December 6, 2019
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Diversity is important to Isabel Alvarez Galeano. That’s partly why she helped connect the North Haven Rotary Club to her hometown in Colombia.

Photo by Nathan Hughart/The Courier

Diversity is important to Isabel Alvarez Galeano. That’s partly why she helped connect the North Haven Rotary Club to her hometown in Colombia. (Photo by Nathan Hughart/The Courier | Buy This Photo)

Isabel Alvarez Galeano: Making It Happen

Published July 17, 2019

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For Isabel Alvarez Galeano, joining the Rotary Club four years ago felt like coming home. This year, she’s helped the Rotary extend its operations far beyond North Haven’s borders.

Though she’s a relative newcomer to the town’s Rotary Club, Isabel says she’s been involved with similar organizations for most of her life. In college, she was a part of Rotaract, a Rotary group for young people, and in high school she joined the Interact Club, which is run by Rotary International for young people.

“I always wanted to be a Rotarian,” Isabel says.

Isabel moved to the U.S. from her hometown of Ocaña, Colombia in 2001, where she participated in these groups. Plus, Isabel has friends and relatives in Ocaña’s Rotary Club so the Rotary has always felt like an important part of her life.

“This has been one of the best decisions of my life,” Isabel says. “I moved to North Haven and I wanted a sense of community.”

After coming to the U.S. with a law degree, Isabel initially worked cleaning houses and at McDonald’s. Eventually, a job cleaning the house of a local judge turned into a temporary position as a legal clerk. Now, she is working in the state judicial branch as a program manager offering diversity and inclusion training to state employees.

“[I teach] not only the power of diversity but to embrace our similarities because we’re more similar than we think,” she says. “The more diverse we are, the better the community.

“I am an immigrant. I’ve been here for 18 years, English is my second language and I speak with an accent, but there’s a lot that is similar to you,” she says.

Isabel says teaching people about the power of diversity is important to her both in her job and in her personal life. As a Rotarian, she has also helped to connect the North Haven club with her Colombian roots.

This year, Isabel was recognized as North Haven’s Rotarian of 2019 for the work she has done connecting her new home with her old home. Using connections with the Rotary Club in Ocaña, Isabel helped North Haven’s group pay for televisions in the pediatric unit of the local hospital.

She was visiting her family while her brother was in the hospital when she noticed the need there.

“I was just going around while he was in surgery and I noticed...they don’t have entertainment,” Isabel says.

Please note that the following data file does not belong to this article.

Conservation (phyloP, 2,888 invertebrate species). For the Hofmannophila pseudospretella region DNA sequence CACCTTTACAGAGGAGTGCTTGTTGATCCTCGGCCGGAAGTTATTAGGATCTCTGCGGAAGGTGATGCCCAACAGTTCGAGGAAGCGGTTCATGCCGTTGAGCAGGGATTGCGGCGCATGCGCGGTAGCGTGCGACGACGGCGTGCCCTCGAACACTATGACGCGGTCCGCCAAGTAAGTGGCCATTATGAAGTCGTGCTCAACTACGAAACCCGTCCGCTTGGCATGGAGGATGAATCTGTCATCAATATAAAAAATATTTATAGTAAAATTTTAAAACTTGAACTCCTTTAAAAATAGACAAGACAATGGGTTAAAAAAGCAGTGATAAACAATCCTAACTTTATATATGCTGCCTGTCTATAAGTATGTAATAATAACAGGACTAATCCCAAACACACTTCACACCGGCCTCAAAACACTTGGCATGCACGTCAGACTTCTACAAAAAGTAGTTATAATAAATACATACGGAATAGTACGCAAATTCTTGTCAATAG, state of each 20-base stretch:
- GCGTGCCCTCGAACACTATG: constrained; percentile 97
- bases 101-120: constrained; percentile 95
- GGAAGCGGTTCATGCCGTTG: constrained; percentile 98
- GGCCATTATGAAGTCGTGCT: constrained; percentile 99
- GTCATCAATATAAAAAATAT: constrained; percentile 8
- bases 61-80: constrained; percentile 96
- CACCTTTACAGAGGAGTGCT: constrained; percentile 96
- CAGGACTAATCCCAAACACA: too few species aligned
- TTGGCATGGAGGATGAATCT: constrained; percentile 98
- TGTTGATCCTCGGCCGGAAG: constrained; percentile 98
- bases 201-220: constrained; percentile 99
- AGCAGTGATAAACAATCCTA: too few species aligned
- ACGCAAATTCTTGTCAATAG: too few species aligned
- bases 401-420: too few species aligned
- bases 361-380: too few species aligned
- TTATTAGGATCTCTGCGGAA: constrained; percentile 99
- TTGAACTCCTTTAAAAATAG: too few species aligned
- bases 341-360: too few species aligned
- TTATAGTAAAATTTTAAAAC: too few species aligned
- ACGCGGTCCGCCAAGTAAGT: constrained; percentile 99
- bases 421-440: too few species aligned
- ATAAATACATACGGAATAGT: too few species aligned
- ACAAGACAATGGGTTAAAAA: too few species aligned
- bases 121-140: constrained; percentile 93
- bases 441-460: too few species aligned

So Isabel brought the idea back to North Haven. The club liked the proposal and set about partnering with Kids for Kids to give the hospital televisions.

“It was very good for them to see that they are making a difference not only in the North Haven community but [in Columbia],” Isabel says.

In addition to providing entertainment to sick children, the televisions are used to deliver information about the hospital and instructional videos about breast feeding and other topics.

“This year has been really good in that I was able to be the bridge between my hometown and [North Haven],” Isabel says. “Now it feels like we are sister clubs.”

Though the North Haven Rotary Club has given money internationally before, Isabel says her close relationship with the recipient of this project has made the process more personal for everyone.

“Me being a Rotarian that is from another country with that sister club…it was a more direct process,” she says. “It’s more tangible.”

Plus, Isabel was able to personally supervise the delivery of the televisions so she could make sure the money got where it was meant to go, avoiding complicated bureaucracy.

“I’m not a fan of bureaucracy. I’m a fan of getting things done,” she says.

And it’s not the last work in Colombia Isabel hopes to do with Rotary. She’s also secured funds to give to an organization based in Ocaña that helps to rescue and educate children captured by guerrilla groups.

The rescue group has already secured a building for a computer lab to help teach the kids important skills, but now they need the actual computers to make it all work.

“I thought it was a very nice program because we’re helping children to be better and reach their true potential,” she says.

This work is funded by events the Rotary holds throughout the year. The next major fundraiser is Wine and Roses taking place on Sunday, Sept. 22 from 1. to 5 p.m. at the Forget Me Not flower shop.

“If you want something, it really can be done,” Isabel says. “You make it happen.”

To nominate a Person of the Week, email Nathan Hughart at

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